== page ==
Is 5 Interest Rate Fair For Seller Financing A Home Starting a Taxi Business in Uganda? There Is More Than Meets the Eye

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Starting a Taxi Business in Uganda? There Is More Than Meets the Eye

The typical investor in a taxi business in Uganda will face two major problems before they even start making their first buck. I describe this issue below.

When I first bought a used taxi from my grandparents, I took it to be repaired to a mechanic on the outskirts of Wandegeya. He “hooked” it and told me it was in perfect condition. One week later, the differential has developed some problems. Furthermore the crankshaft experienced some problems. I finally got around to this problem but then came the magic story.

The typical Ugandan reader may be surprised because I have never tackled business and magic before. It seems that many Ugandans firmly believe that going to a shaman and providing your final white goat (and no black spots) will turn your business into an overnight success even if you can’t tell the difference (no pun intended) between cash as profit. (which you can use as dividends) and cash from sales (which you can’t use until all expenses are settled).

So the story of witchcraft is like this; I hired my cousin John [not real name for obvious reasons] to work as the first conductor of a taxi. According to family rumors, he “bewitched” taxis because:

*Day 1. The suspension broke.

*Day 3: Crankshaft developed further problems.

*Day 5. The differential vibrates again.

*Day 7: The taxi hit a person crossing the road in Ndeeba.

In 1 month the taxi was operating, I only made Shs 7,000! Oh, I used that to save the driver at the police station. I’m not one to consider the validity of magic stories, but it brought me to the taxi business and the factors to consider if you want to invest in it.

First the CONS (of course)

1. Mechanics without ethics

It’s possible that when I taxied for a repair, the mechanic I entrusted the repair with gave me a pro-forma invoice for the part he didn’t install, got it second hand or third hand or even he didn’t. t perform all necessary repairs. How can I verify that without knowing the intricacies of cars, let alone used taxis from Bungokho?

You can of course solve this problem by taking your Toyota Hiace (the main model used for taxi business in Uganda) to a Toyota Uganda repair shop. Do not expect of course to pay Shs. 7,000 for repairs. They use computerized diagnostics and their mechanics use a logging system to bill you by the hour. Oh and of course they use new and genuine parts so forget those used crankshafts your Kakooza mechanic will find from the Kisekka market. As per the Toyota Uganda website, you can expect to start paying for servicing the Toyota Hiace Model from Shs. 183,900.

2. It is difficult to verify income

Unless you drive your own taxi or install cameras like London Buses or National Express buses in the UK, it’s nearly impossible to ascertain passenger numbers on a given route at any given time. I know many business owners will avoid this problem by not paying the driver/conductor fee and instead demanding a fixed daily/weekly amount say 6 days a week with Sunday being “driver’s day”. The day the driver becomes the day he doesn’t pay you as all revenue will go to the wards to earn theirs. This may work until the driver/conductor tells you:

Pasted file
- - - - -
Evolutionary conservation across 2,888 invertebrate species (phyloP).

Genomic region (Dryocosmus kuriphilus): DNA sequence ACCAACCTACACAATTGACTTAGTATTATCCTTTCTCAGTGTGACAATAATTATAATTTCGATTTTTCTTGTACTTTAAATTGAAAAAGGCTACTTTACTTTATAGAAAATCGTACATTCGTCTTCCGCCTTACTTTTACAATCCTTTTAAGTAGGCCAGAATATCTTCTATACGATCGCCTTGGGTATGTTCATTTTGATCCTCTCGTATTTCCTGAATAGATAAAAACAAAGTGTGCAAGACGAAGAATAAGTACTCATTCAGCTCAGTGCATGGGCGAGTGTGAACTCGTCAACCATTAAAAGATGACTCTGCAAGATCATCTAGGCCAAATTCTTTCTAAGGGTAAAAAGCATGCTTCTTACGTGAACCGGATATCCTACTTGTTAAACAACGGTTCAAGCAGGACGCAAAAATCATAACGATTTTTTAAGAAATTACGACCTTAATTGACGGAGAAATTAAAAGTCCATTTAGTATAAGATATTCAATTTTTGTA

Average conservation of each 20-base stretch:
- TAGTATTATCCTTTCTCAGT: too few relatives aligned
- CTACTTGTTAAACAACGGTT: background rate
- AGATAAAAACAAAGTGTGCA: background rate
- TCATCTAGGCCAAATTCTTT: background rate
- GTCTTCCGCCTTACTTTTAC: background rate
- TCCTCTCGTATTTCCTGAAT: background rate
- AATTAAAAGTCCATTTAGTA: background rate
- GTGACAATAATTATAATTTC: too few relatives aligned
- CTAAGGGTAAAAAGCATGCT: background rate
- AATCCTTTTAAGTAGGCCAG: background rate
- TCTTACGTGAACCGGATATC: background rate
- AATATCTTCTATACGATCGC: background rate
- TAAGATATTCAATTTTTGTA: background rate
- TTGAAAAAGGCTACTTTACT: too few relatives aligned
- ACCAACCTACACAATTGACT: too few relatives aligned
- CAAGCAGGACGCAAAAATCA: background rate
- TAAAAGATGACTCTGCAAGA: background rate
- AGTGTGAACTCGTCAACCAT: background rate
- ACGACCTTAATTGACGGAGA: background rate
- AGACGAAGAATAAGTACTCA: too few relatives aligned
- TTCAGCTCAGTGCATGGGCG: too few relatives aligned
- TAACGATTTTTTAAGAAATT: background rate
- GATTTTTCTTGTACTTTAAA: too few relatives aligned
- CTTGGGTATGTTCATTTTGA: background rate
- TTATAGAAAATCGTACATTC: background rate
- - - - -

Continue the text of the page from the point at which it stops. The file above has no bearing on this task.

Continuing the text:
“Mukama Wange, walk to work etuletedde bizibu” [My Lord, we were unable to make sufficient money today owing to the “Walk to work” demonstrations].

He then proceeds to give you half of the agreed fee. How do you verify that driver’s story?

Oh, there will be many stories like that. Another time the Association of Ugandan Taxi Operators and Drivers (UTODA) tricked them and they fought back, then another day; The Traffic Police’s “search and stop” operation had resulted in massive delays which were followed the next day by a driver’s strike. Of course you as their “master” can’t be inhumane and keep demanding a fixed amount right?

As I pointed out, if you are seriously considering investing in this sector, you may be able to find a supplier for mounted cameras. However for simplicity and in line with the norm in Uganda I would therefore propose that potential investors stick to the common practice of agreeing to a fixed “contractor” rate with the driver for a given route. However I would recommend that these rates be verified via verification with a different driver than the route the taxi will be traveling on.

3. Initial capital and financing costs

As vehicles are considered a major asset in Uganda, usually these investments are financed by commercial bank loans or lease financing from companies such as DFCU Leasing Limited. In addition, many car dealers are happy to provide loan financing. You can get a decent used taxi (complete with lines and fixed seats) for around Shs 17m based on my research information from autotrader.ug.

Now the main issue in terms of cost of financing. Following the recent (November 2011) hike by the Bank of Uganda of the Bank Interest Rate to 29%, I can expect that commercial banks will raise their lending rates to an average of 31%. Bank interest rate is the interest rate at which commercial banks can borrow from the Central Bank as lender of last resort. Significant financing costs will as we will see later have a significant impact on the expected return on investment.

4. Long timeframe to realize profitability and recover your investment

I now set out my analysis of the estimated profitability for this business.